Russia is reluctant to openly oppose the Berlin-proposed peace plan, instead relying on both Tbilisi and Sokhumi to bury it, Giorgi Khutsishvili, head of the Tbilisi-based International Center on Conflict and Negotiation, said in a newspaper article.
Sergey Lavrov, the Russian foreign minister, said after meeting with his German counterpart, Frank-Walter Steinmeier, on July 18 that the German plan was “a step in the right direction” and “conceptually absolutely correct.” He, however, also reiterated Moscow’s position that a treaty on the non-use of force and return of displaced persons should not be linked and the non-use of force treaty should be in the first phase rather than the return of displaced persons. Abkhaz leader Sergey Bagapsh after meeting with the German foreign minister earlier on the same day was more forthright, saying the plan was unacceptable.
“Lavrov and Bagapsh are now playing good cop, bad cop with Bagapsh rejecting the plan outright, and Lavrov, although having some critical remarks, speaking positively on the plan,” the Georgian pundit wrote in his op-ed article published by the Georgian daily Rezonansi on July 21.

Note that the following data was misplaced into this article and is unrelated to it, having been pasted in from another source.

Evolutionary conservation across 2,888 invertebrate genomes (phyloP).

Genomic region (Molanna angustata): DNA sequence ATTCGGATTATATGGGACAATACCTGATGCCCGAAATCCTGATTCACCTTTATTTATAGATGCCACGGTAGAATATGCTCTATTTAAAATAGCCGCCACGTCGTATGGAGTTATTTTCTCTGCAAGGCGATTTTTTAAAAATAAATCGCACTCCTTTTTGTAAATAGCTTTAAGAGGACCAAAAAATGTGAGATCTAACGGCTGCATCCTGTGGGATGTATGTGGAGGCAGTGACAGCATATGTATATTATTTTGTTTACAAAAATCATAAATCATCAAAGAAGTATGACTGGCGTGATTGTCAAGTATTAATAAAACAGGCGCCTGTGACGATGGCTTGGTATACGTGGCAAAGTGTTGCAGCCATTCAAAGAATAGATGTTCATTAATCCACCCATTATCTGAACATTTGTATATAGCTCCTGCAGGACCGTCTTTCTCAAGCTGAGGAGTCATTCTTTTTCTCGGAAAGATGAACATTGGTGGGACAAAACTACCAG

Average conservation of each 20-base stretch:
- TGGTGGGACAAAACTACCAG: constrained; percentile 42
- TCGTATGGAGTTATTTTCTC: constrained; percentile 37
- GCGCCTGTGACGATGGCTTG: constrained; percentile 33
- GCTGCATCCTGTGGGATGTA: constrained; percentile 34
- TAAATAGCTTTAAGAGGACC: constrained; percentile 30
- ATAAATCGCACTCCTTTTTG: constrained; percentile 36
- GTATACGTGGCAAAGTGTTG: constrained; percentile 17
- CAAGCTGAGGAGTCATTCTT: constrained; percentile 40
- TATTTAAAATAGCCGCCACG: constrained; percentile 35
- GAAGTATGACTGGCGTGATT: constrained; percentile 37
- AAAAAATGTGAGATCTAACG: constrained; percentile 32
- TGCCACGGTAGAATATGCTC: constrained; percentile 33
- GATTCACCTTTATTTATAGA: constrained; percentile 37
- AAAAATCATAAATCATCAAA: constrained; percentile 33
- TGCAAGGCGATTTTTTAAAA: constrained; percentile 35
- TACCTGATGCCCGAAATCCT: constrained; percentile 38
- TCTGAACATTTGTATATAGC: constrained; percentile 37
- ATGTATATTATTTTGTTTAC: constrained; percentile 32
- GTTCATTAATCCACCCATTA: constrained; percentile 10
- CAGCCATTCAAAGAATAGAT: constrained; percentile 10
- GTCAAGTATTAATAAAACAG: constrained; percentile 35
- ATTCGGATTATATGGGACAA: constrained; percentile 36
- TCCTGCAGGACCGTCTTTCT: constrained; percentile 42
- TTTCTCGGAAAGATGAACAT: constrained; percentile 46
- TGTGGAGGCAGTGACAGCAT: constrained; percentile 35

He said that Russia, in an attempt to maintain the levers the conflict gives it over Georgia, “wants to thwart any kind of real peace plan.” “But it [Russia] wants to achieve it so that [the Georgian and Abkhaz] sides are to be blamed for the failure of the plan,” the pundit added.
A similar position was laid out by the Russian daily Kommersant on July 21, which said that Lavrov’s statement that the plan was “conceptually absolutely correct” sounded “sensational.”
“But in fact, Moscow seems to have decided not to play the role of grave-digger of the plan, which in itself has little chance of success,” Kommersant wrote.